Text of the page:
AD-21 Candidate Recommendation

On June 7th, 2022 residents of Belmont, Brisbane, Burlingame, Emerald Lake Hills, Foster City, Highlands-Baywood Park, Hillsborough, Millbrae, Montara, Pacifica, Redwood City, San Bruno, San Carlos, San Mateo, San Mateo – Moss Beach, and South San Francisco will vote on who will represent their newly drawn district, Assembly District 21. The district is currently represented by Assemblymember Kevin Mullin who is vacating the position to make his bid for a seat in Congress. 

We evaluated the candidate’s experience and positions against our criteria: 

  • The candidate’s alignment with TechEquity Action’s housing and labor policy platforms, including demonstrated support and clear plans to protect workers, produce more housing, preserve existing affordable housing, and protect tenants.
  • The candidate’s alignment with TechEquity Action’s values, including their ability to work in partnership with community organizations, their willingness to take divergent stances that hold true to their policy ideals, and are explicitly anti-racist and center the needs of marginalized groups.
  • The candidate’s effectiveness, demonstrating a strong track record of success in elected office and/or a clear, compelling, and concrete plan to win on our issues.

In the upcoming primary election for Assembly District 21, our recommendation is to vote for James Coleman.

All three candidates in the race are similarly positioned to increase affordable housing production. Giselle Hale, another front runner in the race, was also strong on some of our core issues, especially housing development, but ultimately Coleman’s platform more comprehensively aligns with our issue areas and values. Where the candidates diverge is on the issues of tenant protections and the social safety net, which were the key issues in determining our recommendation. 

District 21 is a suburban bubble sandwiched between the bustling city of San Francisco and the epicenter of tech, Silicon Valley. The region has struggled to provide the homes needed to accommodate the job growth driving up the population in the region. San Mateo County has six times more jobs than homes, creating a lopsided jobs-housing balance that has fueled an affordability crisis. The suburban feel of District 21 has become extremely enticing as the millennials who make up the bulk of the tech workforce are interested in more space, making the housing market extremely competitive there. To address these growing pains and rebalance the region, District 21 will need a strong representative willing to bring forth bold solutions.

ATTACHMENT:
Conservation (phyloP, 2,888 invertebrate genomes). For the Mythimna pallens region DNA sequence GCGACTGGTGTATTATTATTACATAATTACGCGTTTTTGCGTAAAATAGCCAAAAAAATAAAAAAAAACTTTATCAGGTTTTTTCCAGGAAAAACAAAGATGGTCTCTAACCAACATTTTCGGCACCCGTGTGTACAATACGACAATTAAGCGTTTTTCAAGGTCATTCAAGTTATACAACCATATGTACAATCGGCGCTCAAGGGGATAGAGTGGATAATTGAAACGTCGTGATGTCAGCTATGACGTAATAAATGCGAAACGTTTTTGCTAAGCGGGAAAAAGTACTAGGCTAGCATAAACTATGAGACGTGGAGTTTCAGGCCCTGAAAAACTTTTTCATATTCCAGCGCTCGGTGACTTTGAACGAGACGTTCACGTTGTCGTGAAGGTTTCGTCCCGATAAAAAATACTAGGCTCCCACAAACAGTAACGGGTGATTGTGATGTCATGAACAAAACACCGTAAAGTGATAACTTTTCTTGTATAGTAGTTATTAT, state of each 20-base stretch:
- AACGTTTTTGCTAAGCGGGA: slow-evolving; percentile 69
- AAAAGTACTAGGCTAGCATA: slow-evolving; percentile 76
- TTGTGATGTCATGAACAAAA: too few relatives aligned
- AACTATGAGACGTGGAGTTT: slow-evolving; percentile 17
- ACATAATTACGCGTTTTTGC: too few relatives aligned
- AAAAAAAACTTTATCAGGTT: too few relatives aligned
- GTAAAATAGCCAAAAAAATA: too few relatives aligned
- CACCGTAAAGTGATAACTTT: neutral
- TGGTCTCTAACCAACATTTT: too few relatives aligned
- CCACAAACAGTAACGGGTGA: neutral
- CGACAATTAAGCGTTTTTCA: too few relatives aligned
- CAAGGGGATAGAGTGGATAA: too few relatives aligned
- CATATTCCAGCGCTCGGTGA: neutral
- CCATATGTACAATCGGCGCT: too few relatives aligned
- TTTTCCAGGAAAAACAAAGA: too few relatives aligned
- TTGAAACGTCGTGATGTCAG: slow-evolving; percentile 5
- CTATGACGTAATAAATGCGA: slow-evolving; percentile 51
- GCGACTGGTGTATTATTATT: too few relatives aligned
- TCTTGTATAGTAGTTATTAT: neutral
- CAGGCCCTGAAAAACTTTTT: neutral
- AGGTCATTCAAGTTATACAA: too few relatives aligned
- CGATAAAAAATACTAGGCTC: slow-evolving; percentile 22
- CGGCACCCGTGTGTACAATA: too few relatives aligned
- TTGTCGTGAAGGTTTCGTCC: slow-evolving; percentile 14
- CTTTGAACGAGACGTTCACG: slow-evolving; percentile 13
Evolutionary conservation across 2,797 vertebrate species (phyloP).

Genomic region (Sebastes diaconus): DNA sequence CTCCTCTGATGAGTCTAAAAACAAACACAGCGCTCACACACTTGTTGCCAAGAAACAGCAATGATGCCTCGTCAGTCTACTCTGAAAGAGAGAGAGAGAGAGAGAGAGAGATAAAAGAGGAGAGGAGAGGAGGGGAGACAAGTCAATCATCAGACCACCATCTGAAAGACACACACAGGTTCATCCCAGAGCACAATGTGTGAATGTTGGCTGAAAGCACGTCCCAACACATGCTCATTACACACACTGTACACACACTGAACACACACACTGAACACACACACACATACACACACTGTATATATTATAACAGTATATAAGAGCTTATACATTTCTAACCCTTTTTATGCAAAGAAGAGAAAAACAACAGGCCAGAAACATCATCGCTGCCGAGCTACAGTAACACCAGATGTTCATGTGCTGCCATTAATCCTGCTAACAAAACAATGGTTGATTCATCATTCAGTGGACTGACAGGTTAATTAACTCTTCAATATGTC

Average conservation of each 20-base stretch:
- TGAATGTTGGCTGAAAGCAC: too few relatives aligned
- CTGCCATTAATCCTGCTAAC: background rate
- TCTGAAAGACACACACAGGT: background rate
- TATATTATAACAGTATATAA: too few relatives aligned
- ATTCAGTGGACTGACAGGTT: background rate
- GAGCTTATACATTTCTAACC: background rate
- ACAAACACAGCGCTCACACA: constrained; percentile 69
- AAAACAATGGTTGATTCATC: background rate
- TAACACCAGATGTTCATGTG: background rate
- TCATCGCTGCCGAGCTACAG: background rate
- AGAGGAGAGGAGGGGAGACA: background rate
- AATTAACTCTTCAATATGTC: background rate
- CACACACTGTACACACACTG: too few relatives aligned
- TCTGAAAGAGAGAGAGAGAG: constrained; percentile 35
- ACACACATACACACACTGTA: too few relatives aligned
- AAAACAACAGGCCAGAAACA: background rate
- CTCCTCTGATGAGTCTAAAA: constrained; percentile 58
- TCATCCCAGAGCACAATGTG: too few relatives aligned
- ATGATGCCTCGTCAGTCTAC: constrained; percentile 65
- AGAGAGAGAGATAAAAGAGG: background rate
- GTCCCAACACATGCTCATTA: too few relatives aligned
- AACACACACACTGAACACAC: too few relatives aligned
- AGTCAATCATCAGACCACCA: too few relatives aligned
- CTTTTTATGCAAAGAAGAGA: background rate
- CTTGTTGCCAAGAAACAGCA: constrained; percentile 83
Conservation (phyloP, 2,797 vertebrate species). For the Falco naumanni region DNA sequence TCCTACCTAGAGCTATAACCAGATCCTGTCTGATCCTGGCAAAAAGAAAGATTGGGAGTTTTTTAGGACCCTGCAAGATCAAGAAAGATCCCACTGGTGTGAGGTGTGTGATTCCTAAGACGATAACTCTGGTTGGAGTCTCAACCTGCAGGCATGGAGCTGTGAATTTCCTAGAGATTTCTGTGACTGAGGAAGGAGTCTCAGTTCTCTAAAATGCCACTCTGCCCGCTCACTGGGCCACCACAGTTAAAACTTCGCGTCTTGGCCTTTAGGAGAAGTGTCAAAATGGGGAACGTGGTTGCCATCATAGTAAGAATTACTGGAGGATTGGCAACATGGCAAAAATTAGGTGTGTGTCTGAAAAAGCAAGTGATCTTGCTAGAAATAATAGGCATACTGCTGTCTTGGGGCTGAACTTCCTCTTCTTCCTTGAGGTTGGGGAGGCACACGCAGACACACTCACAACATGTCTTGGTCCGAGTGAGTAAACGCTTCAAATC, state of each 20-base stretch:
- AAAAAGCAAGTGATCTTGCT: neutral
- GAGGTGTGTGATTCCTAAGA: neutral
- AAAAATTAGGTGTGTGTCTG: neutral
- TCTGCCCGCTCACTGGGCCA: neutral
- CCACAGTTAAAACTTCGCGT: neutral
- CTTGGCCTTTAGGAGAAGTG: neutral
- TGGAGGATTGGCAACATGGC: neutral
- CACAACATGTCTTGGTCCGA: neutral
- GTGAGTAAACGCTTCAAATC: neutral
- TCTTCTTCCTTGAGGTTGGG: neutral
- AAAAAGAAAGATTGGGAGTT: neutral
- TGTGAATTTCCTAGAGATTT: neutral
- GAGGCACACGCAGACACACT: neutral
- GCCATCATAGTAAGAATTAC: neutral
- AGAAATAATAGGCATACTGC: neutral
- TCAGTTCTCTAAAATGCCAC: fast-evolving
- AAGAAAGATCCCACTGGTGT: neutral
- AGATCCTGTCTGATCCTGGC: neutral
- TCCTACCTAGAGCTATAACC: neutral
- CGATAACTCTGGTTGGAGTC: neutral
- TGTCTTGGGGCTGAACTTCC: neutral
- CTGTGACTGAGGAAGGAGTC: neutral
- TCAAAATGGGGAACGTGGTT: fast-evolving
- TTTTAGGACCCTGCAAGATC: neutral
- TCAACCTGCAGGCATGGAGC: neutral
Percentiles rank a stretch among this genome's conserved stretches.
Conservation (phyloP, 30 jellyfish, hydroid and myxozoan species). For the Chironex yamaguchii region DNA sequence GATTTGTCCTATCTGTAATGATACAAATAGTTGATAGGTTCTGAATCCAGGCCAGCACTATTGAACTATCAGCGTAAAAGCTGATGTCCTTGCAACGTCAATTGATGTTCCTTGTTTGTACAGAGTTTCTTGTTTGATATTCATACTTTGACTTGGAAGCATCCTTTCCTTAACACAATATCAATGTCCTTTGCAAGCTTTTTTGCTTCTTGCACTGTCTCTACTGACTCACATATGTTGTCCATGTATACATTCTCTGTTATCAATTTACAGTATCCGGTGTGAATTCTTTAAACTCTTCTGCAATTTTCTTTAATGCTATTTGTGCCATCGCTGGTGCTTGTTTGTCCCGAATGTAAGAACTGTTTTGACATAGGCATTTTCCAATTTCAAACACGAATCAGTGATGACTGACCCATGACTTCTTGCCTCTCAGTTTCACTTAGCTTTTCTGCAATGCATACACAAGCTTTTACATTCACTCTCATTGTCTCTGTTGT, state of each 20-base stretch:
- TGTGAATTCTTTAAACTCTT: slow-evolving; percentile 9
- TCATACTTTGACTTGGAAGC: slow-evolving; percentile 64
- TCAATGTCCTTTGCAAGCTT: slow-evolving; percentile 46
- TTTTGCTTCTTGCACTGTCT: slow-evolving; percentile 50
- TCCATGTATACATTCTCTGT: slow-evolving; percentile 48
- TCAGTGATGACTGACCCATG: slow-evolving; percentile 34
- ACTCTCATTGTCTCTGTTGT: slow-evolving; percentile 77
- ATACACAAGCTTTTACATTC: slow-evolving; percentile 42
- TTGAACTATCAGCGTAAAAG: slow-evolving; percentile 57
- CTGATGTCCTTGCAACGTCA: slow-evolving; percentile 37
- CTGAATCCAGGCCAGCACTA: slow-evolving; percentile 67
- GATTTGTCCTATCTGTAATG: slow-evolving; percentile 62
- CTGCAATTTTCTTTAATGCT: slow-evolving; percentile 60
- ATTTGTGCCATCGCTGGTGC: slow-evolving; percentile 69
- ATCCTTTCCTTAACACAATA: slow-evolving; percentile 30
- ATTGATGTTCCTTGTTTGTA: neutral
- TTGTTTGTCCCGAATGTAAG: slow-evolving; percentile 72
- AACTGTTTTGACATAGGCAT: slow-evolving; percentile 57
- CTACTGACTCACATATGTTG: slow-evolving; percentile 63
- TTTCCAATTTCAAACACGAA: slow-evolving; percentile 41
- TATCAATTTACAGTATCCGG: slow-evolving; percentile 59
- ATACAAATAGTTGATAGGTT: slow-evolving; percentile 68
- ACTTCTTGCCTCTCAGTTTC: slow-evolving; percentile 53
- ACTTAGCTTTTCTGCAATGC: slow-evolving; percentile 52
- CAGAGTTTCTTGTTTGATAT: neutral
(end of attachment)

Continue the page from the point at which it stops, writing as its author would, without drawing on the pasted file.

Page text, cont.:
James Coleman is a City Councilor in South San Francisco, where he was elected in 2020 as the youngest city councilperson ever in California. As he seeks higher office, Coleman has built a progressive campaign on strengthening the social safety net,  creating a living wage, and developing affordable housing.

Coleman’s housing platform focuses heavily on aggressively pursuing new pathways for affordable housing by providing the funding necessary to build it, and easing the pathway to approving it. He has advocated for a ballot measure that would allow South San Francisco to build or acquire 1% of the city’s housing units. Currently, cities are at the will of the voters when it comes to creating or building affordable housing projects under Article 34 in the California State Constitution, hamstringing local government’s ability to develop affordable housing. The measure Coleman is supporting would circumvent these restrictions, clearing a path for more affordable housing in the city. The Peninsula’s growing economic inequities have made it difficult for individuals and families to secure housing. What little development there is targets high-wage workers, putting it out of reach for most families. Coleman advocates for an approach that reverses the years of disinvestment in public housing by building mixed-income developments that include low-income households. Coleman demonstrates an understanding of the importance of public investment into housing—sometimes called social housing—to ensure we are meeting the needs of all Californians. South San Francisco’s measure will appear on the ballot to allow the city to begin to develop these solutions. 

As the only candidate from a working-class background, Coleman is a staunch advocate for workers. He has championed progressive reform that will directly help working families. His first initiative as councilmember included implementing a Guaranteed Income program that provides 160 families in need with $500/month. He also worked to secure hazard pay for essential workers during the pandemic. Additionally, Coleman is working to introduce a measure that aims to provide universal preschool and childcare for children two and a half to five years old. The ballot measure would raise teachers’ wages in South San Francisco. He led the passage of the Hazard Pay Ordinance that gave grocery and drugstore workers an extra $5 an hour at the rise of the pandemic. 

We need bold policies to support workers and ensure all families can remain in Silicon Valley without being pushed into poverty or homelessness. Coleman’s track record clearly demonstrates he understands this imperative. For this reason, we believe that Coleman’s approach to housing affordability, advocacy of tenant protections, and commitment to supporting working families will be a true asset to residents of AD 21 and our state Assembly.